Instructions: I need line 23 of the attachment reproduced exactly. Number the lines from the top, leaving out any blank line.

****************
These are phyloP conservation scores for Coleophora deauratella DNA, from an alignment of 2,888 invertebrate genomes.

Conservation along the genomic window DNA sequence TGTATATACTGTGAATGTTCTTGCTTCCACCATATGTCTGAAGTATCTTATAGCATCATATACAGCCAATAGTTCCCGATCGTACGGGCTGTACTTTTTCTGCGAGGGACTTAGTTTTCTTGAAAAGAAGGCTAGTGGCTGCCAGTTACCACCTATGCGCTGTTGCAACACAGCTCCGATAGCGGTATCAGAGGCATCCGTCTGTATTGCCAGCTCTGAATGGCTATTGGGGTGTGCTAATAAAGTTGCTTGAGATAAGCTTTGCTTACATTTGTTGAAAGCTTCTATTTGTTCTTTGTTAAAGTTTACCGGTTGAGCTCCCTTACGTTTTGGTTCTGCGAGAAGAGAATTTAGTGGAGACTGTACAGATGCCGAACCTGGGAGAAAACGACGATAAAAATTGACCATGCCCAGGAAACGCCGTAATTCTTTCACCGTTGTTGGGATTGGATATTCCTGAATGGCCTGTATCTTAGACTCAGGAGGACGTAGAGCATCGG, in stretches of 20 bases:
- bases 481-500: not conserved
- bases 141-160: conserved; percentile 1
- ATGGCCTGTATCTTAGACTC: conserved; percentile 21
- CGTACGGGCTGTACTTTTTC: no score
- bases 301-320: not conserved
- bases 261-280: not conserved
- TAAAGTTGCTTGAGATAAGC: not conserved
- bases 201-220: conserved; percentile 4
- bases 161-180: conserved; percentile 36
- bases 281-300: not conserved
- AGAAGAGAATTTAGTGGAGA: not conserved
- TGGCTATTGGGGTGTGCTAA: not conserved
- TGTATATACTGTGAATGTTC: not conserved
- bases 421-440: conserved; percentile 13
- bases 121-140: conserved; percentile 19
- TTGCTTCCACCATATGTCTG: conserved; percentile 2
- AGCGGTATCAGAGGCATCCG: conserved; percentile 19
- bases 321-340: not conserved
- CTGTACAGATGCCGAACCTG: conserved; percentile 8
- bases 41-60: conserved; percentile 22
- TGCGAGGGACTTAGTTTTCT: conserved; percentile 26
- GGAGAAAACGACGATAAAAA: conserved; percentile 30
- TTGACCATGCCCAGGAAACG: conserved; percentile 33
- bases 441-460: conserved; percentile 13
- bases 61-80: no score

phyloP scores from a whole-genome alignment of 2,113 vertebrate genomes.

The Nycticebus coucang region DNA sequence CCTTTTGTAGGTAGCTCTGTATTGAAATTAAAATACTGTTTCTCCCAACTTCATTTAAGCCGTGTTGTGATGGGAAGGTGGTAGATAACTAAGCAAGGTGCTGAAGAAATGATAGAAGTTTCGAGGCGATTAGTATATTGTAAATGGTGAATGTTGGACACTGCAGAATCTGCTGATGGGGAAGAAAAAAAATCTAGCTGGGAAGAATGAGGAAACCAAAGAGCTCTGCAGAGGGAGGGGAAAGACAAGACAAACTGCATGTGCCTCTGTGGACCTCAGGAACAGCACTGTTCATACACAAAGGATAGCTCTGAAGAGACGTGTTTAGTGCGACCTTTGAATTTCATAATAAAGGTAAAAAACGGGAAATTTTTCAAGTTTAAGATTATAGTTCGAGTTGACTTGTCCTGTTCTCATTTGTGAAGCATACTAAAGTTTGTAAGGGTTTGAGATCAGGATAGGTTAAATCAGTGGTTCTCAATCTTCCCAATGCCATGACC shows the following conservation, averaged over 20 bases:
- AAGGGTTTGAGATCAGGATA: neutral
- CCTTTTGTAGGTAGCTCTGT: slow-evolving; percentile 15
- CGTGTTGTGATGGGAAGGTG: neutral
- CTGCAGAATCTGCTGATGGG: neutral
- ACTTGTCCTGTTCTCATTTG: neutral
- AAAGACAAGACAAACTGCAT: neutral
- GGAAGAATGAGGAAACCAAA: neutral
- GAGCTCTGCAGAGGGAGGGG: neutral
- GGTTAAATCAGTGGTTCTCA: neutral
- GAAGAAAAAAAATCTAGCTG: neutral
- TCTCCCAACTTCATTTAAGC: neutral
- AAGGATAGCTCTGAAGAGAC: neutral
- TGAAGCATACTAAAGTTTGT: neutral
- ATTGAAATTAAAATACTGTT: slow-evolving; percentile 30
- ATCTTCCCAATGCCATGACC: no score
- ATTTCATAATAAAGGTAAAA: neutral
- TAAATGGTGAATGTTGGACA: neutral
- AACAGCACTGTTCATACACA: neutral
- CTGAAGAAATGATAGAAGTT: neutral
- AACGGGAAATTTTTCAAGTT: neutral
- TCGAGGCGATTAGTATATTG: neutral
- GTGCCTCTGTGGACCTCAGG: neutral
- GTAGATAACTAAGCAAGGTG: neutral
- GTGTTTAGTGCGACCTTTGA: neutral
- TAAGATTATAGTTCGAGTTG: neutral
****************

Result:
- TGCGAGGGACTTAGTTTTCT: conserved; percentile 26